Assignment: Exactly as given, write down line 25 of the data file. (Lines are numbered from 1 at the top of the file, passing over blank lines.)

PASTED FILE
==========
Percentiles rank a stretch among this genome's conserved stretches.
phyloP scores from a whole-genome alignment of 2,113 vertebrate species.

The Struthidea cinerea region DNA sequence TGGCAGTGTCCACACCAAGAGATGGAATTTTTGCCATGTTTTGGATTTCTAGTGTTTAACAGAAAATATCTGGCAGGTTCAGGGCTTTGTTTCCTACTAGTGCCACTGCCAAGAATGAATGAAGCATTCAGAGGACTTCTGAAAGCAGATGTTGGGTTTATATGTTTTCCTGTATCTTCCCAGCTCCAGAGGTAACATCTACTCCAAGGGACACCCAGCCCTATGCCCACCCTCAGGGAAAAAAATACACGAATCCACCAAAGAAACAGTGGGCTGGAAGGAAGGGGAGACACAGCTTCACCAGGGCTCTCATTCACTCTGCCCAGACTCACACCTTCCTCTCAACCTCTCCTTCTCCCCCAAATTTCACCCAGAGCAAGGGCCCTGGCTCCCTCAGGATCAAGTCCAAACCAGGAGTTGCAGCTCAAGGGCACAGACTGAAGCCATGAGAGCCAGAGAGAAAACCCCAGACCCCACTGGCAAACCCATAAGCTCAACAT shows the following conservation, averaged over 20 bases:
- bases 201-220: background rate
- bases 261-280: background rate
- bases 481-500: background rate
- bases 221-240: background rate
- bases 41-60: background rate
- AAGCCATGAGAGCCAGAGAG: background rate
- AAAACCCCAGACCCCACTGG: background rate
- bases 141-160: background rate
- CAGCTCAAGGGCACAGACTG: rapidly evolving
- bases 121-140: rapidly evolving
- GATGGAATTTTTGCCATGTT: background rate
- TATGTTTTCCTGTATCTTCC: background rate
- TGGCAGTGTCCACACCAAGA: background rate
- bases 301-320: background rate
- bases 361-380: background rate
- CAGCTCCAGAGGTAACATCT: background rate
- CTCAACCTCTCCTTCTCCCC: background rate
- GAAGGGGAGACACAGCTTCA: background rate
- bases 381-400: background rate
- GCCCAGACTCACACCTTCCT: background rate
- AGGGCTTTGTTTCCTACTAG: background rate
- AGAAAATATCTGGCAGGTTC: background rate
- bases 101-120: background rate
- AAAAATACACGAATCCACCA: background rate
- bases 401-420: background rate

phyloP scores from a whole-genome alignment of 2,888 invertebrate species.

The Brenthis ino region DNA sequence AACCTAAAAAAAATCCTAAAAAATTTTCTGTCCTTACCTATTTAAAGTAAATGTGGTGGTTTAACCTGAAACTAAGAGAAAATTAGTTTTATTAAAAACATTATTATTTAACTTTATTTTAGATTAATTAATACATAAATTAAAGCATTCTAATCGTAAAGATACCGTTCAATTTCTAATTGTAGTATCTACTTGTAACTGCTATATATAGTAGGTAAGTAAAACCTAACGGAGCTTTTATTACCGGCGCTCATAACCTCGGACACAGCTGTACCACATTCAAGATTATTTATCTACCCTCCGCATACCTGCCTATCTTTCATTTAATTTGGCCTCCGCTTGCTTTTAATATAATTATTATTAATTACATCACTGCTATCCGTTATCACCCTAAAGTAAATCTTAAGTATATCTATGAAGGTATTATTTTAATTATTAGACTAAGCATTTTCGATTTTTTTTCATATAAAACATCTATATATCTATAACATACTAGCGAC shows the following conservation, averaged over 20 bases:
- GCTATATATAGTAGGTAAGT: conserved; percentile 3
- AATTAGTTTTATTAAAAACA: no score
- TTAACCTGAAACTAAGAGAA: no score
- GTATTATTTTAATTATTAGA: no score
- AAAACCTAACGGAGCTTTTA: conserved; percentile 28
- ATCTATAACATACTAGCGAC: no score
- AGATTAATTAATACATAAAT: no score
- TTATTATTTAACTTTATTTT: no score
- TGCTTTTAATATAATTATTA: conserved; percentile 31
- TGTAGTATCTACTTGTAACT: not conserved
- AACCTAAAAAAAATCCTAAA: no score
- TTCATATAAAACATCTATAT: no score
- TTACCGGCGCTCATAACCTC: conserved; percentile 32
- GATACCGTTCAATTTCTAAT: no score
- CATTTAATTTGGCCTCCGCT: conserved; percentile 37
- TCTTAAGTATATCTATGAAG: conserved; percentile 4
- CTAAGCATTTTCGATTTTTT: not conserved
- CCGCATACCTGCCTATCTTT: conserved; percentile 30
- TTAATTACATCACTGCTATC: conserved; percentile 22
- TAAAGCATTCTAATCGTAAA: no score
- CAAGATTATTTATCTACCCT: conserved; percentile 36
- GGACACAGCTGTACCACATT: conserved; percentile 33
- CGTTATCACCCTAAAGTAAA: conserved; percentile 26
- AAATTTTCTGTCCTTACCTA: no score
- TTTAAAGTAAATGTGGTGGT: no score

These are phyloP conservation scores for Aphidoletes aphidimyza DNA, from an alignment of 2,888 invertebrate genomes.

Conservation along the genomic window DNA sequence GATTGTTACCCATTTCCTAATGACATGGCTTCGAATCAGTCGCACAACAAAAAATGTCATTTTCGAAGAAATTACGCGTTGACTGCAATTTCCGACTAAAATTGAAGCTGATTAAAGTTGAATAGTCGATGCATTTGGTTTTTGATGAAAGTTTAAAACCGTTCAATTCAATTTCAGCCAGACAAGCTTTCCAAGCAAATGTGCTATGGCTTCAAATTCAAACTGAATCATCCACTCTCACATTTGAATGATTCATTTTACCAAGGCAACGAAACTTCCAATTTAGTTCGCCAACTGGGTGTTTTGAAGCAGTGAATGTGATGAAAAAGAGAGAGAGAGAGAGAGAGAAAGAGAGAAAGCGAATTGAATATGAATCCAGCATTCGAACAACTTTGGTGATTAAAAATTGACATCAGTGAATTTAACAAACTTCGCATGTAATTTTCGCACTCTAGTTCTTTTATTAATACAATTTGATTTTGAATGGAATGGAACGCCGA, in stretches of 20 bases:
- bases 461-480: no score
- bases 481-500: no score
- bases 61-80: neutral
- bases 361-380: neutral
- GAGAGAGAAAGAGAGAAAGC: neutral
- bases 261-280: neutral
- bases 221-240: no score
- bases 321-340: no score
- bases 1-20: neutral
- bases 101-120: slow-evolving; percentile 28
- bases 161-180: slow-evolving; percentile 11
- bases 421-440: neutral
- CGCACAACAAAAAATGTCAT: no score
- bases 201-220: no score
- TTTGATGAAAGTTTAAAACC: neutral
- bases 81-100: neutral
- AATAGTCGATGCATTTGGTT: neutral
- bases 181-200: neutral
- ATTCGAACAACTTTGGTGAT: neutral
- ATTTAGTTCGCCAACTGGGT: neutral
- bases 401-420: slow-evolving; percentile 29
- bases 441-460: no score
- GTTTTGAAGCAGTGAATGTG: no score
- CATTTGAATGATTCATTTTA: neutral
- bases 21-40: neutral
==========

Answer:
- AGAAAATATCTGGCAGGTTC: background rate